John Huggan, my fellow columnist, wrote a magazine column last year suggesting Harry Styles, one quarter of the extraordinarily successful boy band One Direction, was more important to the future of golf than Rickie Fowler. Fowler is the current matinee idol of the American tour and the poster boy for so many young golfers.
Styles loves the game, plays it well and has the not insignificant number of twenty-four and a half million twitter followers. Fowler in contrast has just over eight hundred and ninety thousand. For a golfer that is a lot of fans but it’s hardly twenty-four million.
More importantly one assumes the vast majority of those twenty-four million see golf as a game is of little consequence or relevance. It’s not a sport they play or would ever consider playing.
The fans of One Direction are hardly golf’s traditional demographic. To so many of them golf doubtless looks stuffy, boring, over-regulated and played by a bunch of old white guys and their wives. It doesn’t look like game fans of Harry Styles would be particularly interested in playing.
It’s hardly surprising. Golf can be stuffy and appear unwelcoming. There are still clubs where women are excluded including some still hosting The British Open.
It is over-regulated and the rules are confusing. Nor are kids in this age going to put up with being told they can’t use their phones on the golf course, that their socks are the wrong colour or their skirts an inch too short.
Wearing non-traditional clothing is not incompatible with respecting the game and appreciating its traditions.
It can also be boring but rarely when it is played over interesting pieces of architecture.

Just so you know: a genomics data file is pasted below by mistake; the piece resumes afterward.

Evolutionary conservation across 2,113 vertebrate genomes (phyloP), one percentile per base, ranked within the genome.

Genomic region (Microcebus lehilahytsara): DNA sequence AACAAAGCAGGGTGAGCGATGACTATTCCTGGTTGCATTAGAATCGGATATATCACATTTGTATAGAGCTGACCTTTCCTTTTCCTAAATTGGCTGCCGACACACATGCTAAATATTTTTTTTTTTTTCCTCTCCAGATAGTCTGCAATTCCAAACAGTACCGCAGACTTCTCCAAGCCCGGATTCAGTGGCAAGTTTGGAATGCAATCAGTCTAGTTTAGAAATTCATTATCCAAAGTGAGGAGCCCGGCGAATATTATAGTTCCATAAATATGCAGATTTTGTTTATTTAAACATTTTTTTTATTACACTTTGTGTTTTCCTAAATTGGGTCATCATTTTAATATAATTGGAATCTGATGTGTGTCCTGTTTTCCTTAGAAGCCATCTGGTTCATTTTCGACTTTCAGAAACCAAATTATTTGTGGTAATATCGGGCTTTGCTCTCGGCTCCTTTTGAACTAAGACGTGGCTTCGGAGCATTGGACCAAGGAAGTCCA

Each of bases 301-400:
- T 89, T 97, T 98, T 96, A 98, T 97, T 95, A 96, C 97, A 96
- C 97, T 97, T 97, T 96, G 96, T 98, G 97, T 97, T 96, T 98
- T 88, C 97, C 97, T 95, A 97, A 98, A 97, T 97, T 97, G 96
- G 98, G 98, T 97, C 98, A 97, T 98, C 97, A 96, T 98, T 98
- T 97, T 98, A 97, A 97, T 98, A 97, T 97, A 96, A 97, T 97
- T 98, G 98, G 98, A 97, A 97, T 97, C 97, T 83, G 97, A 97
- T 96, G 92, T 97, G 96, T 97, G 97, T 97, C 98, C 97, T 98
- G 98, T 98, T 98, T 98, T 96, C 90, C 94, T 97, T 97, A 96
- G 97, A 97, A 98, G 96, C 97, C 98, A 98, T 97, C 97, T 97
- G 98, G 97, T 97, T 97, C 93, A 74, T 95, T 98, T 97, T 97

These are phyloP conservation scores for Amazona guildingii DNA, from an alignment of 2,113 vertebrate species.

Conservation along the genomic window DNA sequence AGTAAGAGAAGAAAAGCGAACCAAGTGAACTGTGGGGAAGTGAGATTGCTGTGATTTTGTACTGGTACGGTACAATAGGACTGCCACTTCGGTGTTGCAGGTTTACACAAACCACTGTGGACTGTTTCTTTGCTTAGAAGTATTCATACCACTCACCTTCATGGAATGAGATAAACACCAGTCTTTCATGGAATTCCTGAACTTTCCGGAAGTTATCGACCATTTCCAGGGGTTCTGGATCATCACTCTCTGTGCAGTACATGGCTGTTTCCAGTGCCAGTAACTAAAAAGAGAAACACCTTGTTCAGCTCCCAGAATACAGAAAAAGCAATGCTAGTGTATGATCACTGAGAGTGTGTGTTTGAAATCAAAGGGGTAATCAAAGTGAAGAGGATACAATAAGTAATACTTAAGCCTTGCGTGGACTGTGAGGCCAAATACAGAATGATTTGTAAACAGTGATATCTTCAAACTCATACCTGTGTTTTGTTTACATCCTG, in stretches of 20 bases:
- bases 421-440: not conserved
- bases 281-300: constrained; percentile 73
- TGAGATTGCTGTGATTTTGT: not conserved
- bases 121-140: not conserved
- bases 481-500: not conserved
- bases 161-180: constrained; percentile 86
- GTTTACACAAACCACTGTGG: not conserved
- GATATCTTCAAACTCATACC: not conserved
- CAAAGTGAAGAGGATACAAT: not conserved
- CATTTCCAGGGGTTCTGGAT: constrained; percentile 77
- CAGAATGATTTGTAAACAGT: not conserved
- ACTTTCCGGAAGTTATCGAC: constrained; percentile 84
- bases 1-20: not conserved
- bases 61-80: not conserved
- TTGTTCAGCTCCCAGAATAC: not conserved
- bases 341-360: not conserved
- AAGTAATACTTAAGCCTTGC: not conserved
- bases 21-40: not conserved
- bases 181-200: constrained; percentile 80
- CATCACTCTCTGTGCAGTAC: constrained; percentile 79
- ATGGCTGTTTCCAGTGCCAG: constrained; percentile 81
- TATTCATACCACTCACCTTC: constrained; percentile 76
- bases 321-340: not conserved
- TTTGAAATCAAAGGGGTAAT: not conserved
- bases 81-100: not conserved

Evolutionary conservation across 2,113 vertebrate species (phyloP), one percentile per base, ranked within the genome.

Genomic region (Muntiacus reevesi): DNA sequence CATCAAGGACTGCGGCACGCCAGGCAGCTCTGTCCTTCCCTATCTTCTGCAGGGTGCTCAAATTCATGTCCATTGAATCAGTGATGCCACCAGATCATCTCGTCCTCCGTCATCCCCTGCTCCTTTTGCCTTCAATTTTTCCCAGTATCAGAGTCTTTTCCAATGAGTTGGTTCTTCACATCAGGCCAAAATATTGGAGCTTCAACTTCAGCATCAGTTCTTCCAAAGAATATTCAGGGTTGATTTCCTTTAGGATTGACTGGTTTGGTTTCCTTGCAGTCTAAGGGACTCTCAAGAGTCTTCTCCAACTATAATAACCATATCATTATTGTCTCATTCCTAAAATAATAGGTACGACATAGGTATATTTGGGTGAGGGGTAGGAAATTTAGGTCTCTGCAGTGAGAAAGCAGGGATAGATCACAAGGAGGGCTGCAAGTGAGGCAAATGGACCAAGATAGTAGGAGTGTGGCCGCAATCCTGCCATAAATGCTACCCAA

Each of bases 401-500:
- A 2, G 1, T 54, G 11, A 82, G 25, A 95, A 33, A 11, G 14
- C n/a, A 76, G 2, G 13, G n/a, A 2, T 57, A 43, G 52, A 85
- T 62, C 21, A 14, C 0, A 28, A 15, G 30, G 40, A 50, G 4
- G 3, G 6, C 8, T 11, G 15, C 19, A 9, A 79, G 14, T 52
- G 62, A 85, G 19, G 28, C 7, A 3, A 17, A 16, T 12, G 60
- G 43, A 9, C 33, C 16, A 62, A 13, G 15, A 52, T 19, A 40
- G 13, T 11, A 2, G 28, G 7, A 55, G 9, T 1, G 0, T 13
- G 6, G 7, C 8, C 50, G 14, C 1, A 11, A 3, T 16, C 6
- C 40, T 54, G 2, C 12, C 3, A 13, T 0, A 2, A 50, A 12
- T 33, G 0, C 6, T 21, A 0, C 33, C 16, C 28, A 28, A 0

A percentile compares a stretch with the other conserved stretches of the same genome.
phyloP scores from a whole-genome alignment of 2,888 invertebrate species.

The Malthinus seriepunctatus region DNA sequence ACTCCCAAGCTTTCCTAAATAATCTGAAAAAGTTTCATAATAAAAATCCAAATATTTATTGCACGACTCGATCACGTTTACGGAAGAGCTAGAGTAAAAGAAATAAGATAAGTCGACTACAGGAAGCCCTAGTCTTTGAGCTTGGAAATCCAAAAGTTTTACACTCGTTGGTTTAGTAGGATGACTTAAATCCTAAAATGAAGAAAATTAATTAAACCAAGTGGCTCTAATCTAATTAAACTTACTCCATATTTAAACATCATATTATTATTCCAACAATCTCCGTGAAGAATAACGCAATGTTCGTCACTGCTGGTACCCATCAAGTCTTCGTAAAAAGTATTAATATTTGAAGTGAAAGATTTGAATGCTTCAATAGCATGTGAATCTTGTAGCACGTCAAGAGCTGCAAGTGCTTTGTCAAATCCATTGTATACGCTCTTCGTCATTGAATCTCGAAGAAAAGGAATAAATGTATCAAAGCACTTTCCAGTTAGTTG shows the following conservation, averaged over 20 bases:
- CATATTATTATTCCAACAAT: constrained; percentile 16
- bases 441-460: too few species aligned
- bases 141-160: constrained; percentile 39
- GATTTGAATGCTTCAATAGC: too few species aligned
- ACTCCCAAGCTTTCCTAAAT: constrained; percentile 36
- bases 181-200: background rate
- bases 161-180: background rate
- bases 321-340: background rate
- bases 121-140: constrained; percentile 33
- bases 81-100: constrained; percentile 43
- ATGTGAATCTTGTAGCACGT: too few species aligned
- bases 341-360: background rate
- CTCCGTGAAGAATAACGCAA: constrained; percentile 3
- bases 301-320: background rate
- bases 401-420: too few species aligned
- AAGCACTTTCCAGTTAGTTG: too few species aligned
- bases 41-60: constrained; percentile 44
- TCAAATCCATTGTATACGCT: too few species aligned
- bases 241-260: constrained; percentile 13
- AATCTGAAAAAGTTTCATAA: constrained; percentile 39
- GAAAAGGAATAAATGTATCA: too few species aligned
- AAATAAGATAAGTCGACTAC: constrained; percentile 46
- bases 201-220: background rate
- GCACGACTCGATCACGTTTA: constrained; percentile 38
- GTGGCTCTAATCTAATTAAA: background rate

Alister MacKenzie, the designer of Augusta National, long ago argued golfers gave up golf without knowing why they had grown tired of the game. On bad courses, he wrote golfers ‘were no longer playing golf, but a very bad substitute for it.’
The Scotsman was right in 1932 and nothing has changed. Golf isn’t boring on interesting courses and it is why good architecture has played such an important part in popularizing the game. No one did it better than MacKenzie and his genius still lives through Augusta National, Cypress Point, Crystal Downs and here in Australia at Royal Melbourne.
At Augusta on Wednesday we saw another One Direction star, Irishman Niall Horan, caddy in the par three tournament for fellow countryman and Masters favourite Rory McIlroy.
Pictures of Horan, dressed in white overalls and the familiar Augusta baseball hat and with McIlroy’s golf bag slung across his back flooded the Internet and the Twitter feeds of his twenty-two million followers. Here was golf exposed to non-believers in a manner undreamt of a decade ago.
They saw Horan delighting in the atmosphere and meeting heroes including Arnold Palmer and Tiger Woods. Hopefully they wondered if there was more to golf than a bunch of stuffy, boring, old, rich and badly dressed white guys slashing a little ball around a field with no seemingly discernable intelligent purpose.
Maybe some of them will watch The Masters this week and some might even give it a try. The unlikely duo of Styles and Horan are important and for as long as they are happy to be used by the game the game should use them to expose it to a generation and demographic it has hitherto had no hope of engaging.